Note: Before the launch of the Open Philanthropy Project Blog, this post appeared on the GiveWell Blog. Uses of “we” and “our” in the below post may refer to the Open Philanthropy Project or to GiveWell as an organization. Additional comments may be available at the original post.

Our last major public updates on the Open Philanthropy Project were our May and June posts on global catastrophic risks and U.S. policy. This post summarizes our progress since then and where we currently stand on our goal of committing to causes.

Summary of currently ongoing activities
  • Deep dives on priority causes for U.S. policy. In June, we hired Shayna Strom as our Director of U.S. Policy. Shayna comes to GiveWell from the White House, where she was the Chief of Staff and Senior Counselor at the White House Office of Information and Regulatory Affairs. She is based on Washington, D.C., and she is investigating our two leading contenders for priority causes in U.S. policy - labor mobility and criminal justice reform - at a higher level of depth than any cause investigation we’ve done so far, aiming to get a full lay of the land and develop a preliminary strategy for where we expect to concentrate our grantmaking. She is also aiming to surface more potentially promising causes.
  • Shallow- and medium-depth investigations for U.S. policy. Alexander Berger, who previously was conducting shallow and medium investigations within both U.S. policy and global catastrophic risks, is now focused on U.S. policy. He has conducted shallow investigations on several causes (not yet written up) and is currently exploring the spaces of health care policy and U.S. poverty & inequality.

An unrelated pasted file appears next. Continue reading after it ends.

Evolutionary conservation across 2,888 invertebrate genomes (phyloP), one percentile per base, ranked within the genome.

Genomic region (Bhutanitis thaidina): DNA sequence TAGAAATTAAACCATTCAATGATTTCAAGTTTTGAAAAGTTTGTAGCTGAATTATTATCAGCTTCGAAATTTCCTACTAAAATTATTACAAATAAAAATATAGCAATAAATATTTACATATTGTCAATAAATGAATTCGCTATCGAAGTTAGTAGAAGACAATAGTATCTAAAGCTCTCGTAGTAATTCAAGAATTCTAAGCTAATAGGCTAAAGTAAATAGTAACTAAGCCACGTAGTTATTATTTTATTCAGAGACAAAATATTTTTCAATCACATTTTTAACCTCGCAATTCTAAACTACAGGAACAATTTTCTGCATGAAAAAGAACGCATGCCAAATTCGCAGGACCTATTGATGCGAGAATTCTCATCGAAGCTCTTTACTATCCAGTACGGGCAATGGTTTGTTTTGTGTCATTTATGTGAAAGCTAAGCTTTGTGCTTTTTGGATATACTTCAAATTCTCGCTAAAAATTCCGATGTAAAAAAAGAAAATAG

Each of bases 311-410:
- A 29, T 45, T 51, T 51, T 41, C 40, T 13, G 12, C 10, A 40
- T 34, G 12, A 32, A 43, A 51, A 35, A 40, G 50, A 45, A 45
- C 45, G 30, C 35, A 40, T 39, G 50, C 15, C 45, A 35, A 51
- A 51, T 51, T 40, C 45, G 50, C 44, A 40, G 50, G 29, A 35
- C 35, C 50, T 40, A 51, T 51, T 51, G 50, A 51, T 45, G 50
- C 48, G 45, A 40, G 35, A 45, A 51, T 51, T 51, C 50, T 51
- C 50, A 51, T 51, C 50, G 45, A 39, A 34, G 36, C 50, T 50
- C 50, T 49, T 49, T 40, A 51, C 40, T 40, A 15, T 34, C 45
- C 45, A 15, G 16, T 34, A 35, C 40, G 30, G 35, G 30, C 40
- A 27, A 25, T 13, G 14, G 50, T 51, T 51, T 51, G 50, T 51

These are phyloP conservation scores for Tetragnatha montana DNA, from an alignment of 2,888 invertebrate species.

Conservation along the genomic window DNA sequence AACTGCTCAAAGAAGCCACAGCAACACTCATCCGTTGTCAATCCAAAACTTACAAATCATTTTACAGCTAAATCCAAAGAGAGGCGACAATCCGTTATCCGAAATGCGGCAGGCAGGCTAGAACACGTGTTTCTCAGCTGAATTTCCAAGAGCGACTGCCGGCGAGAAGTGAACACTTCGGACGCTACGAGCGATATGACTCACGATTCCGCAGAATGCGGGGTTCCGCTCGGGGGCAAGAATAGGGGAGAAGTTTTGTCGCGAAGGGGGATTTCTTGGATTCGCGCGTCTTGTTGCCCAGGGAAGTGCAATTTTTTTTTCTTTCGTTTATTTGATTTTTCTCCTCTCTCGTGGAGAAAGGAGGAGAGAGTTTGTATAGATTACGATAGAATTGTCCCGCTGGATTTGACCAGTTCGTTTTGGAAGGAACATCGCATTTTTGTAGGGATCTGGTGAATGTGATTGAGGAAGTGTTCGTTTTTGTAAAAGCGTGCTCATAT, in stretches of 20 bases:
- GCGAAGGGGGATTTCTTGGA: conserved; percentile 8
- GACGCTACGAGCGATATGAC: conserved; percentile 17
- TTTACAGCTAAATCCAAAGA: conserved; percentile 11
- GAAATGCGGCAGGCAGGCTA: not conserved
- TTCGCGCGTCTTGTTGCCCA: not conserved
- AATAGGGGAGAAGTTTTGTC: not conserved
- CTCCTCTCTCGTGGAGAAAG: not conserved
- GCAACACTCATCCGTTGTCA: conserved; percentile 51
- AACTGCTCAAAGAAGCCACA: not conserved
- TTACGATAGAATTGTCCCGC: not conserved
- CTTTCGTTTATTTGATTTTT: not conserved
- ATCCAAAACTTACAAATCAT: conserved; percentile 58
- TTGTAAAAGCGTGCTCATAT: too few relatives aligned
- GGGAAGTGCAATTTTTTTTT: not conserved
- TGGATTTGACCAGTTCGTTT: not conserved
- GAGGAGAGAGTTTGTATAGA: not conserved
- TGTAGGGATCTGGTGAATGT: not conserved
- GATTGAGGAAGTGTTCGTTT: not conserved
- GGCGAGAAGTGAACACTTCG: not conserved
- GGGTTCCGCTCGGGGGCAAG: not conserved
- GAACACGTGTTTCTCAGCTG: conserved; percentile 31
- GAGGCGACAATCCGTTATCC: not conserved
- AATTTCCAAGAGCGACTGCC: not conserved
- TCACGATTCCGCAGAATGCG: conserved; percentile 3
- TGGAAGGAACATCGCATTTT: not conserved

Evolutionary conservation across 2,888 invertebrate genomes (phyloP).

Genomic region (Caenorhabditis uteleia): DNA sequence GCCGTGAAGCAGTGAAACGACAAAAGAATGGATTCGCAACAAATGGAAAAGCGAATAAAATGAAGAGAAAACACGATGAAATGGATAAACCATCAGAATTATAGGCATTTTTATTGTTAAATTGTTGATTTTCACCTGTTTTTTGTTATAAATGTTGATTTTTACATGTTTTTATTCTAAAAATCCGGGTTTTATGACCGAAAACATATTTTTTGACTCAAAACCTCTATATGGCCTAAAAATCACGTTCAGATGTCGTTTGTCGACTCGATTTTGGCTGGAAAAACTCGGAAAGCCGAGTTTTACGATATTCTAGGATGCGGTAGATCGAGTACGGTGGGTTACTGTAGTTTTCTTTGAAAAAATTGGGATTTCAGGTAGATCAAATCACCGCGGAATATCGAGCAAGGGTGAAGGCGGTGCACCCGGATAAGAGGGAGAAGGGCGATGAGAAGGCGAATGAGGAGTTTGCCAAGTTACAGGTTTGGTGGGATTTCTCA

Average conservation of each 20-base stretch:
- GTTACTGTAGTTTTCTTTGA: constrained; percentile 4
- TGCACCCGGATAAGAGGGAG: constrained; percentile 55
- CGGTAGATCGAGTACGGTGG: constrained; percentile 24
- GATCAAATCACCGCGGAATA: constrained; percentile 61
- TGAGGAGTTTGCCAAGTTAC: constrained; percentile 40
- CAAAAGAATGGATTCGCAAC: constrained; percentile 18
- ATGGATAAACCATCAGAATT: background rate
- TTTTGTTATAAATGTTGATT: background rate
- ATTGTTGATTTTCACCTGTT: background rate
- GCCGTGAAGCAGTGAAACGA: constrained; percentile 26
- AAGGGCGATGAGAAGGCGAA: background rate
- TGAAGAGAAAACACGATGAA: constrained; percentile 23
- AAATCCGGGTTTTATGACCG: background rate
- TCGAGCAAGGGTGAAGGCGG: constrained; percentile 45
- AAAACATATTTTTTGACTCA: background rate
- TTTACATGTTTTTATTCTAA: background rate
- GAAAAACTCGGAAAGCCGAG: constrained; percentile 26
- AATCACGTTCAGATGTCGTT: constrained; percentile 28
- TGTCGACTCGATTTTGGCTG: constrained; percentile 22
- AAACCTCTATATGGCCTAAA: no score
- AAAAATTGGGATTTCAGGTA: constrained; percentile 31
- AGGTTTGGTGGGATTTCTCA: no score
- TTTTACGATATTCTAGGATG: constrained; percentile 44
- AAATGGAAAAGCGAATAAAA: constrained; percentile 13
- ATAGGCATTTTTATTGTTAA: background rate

• Global catastrophic risks. Howie Lempel, who previously was focused on investigating and writing about the Pew Charitable Trusts, has been transitioning to a role in which his main responsibility is leading our work on global catastrophic risks. Howie’s main responsibility at the moment is conducting relatively high-depth investigations, including some preliminary grantmaking if warranted, of biosecurity and geoengineering. He also is conducting or managing lower-depth investigations on several other causes, including risks associated with artificial intelligence. In addition, Nick Beckstead, currently at Future of Humanity Institute, is working on a contract basis to conduct shallow investigations of further possible global catastrophic risk areas. Nick will be joining us as a full-time employee in December.
  • Critical evidence reviews. We are now working with David Roodman as a contractor focused on critical evidence reviews relevant to the Open Philanthropy Project. He recently completed a draft writeup on immigration and current residents’ wages and is now working on a writeup attempting to quantify the risks of geomagnetic storms.
  • Preliminary work on scientific research funding. We have assembled a small team of junior scientific advisors that works with me on preliminary explorations of scientific research funding. Our last update on this front was in 2013, and more updates are forthcoming.